• LIBERTY STATE PARK HAS BEEN SAVED THANKS TO PEOPLE'S POWER!

    Because of YOU, the New Jersey Department of Environmental Protection (NJDEP) announced they are abandoning their privatization plans for Liberty State Park!

    Thank you to all those who fought to keep our open space free and green! Your voices were heard!

    Special thanks to our co-leader in this battle, Friends of Liberty State Park, and our dedicated elected leaders including Mayor Fulop, Senators Cunningham, Stack, Weinberg, and Lesniak, Assemblymen Mukherji and Chiaravalloti, Assemblywomen Chaparro and McKnight, the Jersey City Council, and the Hudson County Board of Freeholders! This victory would not have been possible without you!

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  • LSP has been saved from Christie's privatization plans, but here were the facts:

    The Governor's 18-page report calling for development at Liberty State Park is full of myths and misinformation. We've done our best to break down the most egregious errors the report makes, but if you want to read more, you can find the Friends of Liberty State Park's full opposition statement here.

     

    For more, you can visit the Friends of Liberty State Park and NY/NJ Baykeeper.

    Myth: The Governor’s proposal only accounts for a small fraction of the Park’s total land area. Liberty State Park has 1600 acres – surely we can develop on 38 of those acres.

     

    Fact: Liberty State Park is 1,212 acres, not 1600 as Governor Christie’s administration claims. Furthermore, only half of that is actual parkland, as opposed to tidal marsh. The planned Interior natural area is an additional 240 acres, and then there’s the acreage of existing buildings, roads, walkways, parking lots, already leased land, existing natural areas, and the rest of the park’s attractions. As a result, the proposed development actually accounts for a very significant portion of available open space. And of course there’s the inevitable destructive impact of weekend traffic jams, addition of new parking lots, and more which will restrict public access to Liberty State Park and permanently alter the park’s peaceful landscape.

    Myth: Liberty State Park runs a "deficit" of $2 million, which the State can't afford to make up.

     

     

    Fact: Parks are a public good, and - just like schools and other public goods - have always relied on public funding. In fact, taxpayers themselves have consistently voted in favor of funding for open space time and again. Moreover, LSP raises $1.5 million all on its own, each year, cutting the cost to the state almost in half.

    Myth: Liberty State Park is underutilized and development is needed to help make the park attractive to millions more visitors.

     

     

    Fact: Liberty State Park is jam-packed on spring, summer and warm fall weekends and in fact, the south entrance road is often closed on Sundays in the summer when LSP runs out of free parking. LSP is regularly used by local residents for varied free, unstructured recreation and is enjoyed by New Jerseyans and by tourists from around the nation and the world.

     

    • Over 4.5 million people come to Liberty State Park each year with 600,000 going to Liberty Science Center, 600,000 going to the Statue Cruises ferries, and still others coming for park special events such as charity runs and other events. Millions more come simply to enjoy the open space.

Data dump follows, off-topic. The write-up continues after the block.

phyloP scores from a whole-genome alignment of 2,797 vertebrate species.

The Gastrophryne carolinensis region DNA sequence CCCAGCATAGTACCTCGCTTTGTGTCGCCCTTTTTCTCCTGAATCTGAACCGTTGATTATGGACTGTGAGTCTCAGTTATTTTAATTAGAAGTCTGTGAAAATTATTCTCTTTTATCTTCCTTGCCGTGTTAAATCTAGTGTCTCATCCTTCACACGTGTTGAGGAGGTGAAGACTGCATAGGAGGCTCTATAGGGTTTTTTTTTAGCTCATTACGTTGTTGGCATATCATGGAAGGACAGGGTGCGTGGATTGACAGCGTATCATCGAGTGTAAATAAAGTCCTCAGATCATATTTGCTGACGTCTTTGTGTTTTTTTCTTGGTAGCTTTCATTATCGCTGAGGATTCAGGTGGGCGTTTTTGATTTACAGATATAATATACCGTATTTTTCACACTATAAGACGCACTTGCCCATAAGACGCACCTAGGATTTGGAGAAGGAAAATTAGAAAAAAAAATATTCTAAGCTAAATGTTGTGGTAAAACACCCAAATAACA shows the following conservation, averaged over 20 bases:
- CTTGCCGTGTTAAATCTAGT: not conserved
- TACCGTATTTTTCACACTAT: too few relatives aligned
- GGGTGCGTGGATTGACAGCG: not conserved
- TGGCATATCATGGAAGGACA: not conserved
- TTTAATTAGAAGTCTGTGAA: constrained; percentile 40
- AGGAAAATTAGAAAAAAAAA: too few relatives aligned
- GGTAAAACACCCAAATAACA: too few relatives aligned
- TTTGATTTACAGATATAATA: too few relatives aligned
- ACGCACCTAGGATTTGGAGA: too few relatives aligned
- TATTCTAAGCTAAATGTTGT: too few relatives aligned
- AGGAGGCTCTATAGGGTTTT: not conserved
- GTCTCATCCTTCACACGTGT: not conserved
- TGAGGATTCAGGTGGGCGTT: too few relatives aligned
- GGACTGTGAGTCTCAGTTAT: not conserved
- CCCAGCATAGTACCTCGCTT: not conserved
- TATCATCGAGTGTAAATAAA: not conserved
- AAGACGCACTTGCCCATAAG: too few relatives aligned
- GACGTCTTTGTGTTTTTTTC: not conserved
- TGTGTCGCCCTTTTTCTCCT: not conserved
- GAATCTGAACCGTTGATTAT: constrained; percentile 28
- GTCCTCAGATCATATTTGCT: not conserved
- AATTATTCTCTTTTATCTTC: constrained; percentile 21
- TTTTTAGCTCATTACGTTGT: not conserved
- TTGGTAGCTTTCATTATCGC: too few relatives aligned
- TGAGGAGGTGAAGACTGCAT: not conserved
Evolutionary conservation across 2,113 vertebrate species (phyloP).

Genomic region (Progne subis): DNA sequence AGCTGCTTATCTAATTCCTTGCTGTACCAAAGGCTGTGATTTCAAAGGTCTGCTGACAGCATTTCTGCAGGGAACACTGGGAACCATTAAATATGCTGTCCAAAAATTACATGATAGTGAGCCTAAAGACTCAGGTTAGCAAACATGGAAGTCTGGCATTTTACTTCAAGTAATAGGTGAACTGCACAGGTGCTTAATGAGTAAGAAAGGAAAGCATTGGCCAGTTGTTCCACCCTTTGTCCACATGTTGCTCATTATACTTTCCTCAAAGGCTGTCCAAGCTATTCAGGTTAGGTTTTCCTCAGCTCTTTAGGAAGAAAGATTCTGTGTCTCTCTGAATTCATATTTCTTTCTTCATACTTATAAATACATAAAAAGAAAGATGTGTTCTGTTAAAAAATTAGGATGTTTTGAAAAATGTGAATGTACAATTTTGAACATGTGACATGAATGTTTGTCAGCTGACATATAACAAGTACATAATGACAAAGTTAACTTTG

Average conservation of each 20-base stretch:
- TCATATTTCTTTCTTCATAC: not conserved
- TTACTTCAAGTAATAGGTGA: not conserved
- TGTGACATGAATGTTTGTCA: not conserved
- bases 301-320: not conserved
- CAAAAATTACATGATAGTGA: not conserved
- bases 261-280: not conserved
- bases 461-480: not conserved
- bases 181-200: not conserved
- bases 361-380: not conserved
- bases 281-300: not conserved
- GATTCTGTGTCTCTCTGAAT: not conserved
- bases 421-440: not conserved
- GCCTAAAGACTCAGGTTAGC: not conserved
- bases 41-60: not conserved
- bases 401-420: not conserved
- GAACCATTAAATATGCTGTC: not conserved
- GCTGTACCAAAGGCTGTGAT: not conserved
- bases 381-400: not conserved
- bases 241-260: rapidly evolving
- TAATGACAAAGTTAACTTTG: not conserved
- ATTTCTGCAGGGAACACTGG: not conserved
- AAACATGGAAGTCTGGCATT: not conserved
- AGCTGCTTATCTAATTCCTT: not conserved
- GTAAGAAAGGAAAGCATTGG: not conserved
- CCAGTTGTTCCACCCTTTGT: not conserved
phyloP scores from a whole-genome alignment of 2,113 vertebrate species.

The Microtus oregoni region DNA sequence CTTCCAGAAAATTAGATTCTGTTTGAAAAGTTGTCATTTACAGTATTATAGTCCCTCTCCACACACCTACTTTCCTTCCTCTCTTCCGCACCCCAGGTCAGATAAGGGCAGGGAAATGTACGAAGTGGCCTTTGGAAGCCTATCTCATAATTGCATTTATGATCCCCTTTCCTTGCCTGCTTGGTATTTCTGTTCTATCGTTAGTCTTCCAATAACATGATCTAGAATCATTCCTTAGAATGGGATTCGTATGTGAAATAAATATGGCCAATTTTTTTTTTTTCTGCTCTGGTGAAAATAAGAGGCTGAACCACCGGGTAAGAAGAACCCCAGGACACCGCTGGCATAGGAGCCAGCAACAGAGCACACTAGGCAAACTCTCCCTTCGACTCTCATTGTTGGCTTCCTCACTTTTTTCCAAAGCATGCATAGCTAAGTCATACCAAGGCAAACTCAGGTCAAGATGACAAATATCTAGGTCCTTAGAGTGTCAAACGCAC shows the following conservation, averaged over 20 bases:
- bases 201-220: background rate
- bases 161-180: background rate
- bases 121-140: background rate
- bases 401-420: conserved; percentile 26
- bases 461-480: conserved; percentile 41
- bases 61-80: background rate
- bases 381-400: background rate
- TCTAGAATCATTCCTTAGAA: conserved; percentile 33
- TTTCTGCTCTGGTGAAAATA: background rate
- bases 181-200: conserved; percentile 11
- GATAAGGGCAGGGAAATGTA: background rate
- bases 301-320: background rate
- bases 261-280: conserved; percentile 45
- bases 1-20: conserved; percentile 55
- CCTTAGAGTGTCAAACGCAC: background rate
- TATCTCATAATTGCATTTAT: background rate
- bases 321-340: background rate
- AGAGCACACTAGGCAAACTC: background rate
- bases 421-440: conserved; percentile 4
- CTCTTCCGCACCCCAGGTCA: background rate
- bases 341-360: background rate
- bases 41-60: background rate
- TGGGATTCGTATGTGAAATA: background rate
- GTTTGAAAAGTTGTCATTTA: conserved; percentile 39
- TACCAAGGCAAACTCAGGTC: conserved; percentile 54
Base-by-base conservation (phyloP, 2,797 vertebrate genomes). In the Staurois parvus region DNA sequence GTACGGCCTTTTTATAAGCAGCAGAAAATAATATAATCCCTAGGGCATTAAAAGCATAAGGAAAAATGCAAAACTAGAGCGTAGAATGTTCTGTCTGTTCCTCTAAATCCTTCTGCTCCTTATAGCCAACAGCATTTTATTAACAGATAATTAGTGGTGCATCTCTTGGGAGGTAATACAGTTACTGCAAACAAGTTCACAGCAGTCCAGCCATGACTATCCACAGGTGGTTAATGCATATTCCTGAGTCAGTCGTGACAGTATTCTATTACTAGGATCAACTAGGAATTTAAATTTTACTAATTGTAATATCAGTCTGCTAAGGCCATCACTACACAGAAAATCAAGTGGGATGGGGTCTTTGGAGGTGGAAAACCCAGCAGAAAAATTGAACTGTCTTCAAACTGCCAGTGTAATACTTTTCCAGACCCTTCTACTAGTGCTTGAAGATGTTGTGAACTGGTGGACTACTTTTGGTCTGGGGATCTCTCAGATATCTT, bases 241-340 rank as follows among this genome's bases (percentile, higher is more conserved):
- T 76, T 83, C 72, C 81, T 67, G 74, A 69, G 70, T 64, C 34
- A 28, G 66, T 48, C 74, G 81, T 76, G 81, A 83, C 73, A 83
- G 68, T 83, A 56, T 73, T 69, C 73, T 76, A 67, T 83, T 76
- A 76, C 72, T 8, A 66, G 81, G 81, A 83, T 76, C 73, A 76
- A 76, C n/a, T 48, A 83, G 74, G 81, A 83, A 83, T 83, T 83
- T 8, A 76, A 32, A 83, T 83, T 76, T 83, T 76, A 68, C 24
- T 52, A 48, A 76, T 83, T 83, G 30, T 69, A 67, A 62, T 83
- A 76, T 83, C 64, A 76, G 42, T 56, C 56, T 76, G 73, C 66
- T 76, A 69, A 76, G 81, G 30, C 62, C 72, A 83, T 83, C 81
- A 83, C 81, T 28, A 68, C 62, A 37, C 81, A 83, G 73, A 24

• Moreover, Liberty State Park is usually booked with a variety of special events every weekend from May to October. These special events are effectively managed by Park staff.

      Myth: Commercial development would improve the value of the park.

       

       

       

      Fact: Green open space is an invaluable asset to local communities. Mounting evidence and numerous studies – including from the DEP itself – show that benefits from public parks include:

       

      • Increased property values. Proximity to parks has been found to have a positive impact on property value. In addition to helping homeowners, this generates increased revenue to local governments through property taxes. Some studies have shown this effect to be quite large – for example, one study estimated that the “Central Park effect” increased the aggregate market value of all properties within three blocks of New York’s most famous park by a whopping $17.7 billion. More residential development is already planned near LSP.

       

      • An improved quality of life for urban residents. Parks provide residents open space for recreational activities as well as sanctuary from the intensity of urban life. No wonder studies show that the closer people live to parks, the happier they are.

       

      • Sustainability and resiliency benefits. Parks play an important role in preserving and supporting healthy environments. Trees help fight global warming by absorbing carbon dioxide and other pollutants; moreover, tree canopies, garden vegetation, grassy areas, and other green spaces in parks capture and filter rainwater, reducing the amount of oil, salt, and pollutants flowing from roads and lawns into nearby waterways.

      Myth: Advocates like the Friends of Liberty State Park are against any development or commercialization efforts whatsoever.

       

       

      Fact: Park advocates have always been open to smart commercialization efforts that are consistent with preserving the Park's beautiful, open, public space. Ideas such as a temporary ice-skating rink in the winter, a private event-manager to book after-hour events at the Terminal, and expanded food and recreation options have always been acceptable to Park advocates. Governor Christie's plans go far beyond what would be compatible with Liberty State Park as we know it and would dramatically - and permanently - alter the Park's landscape.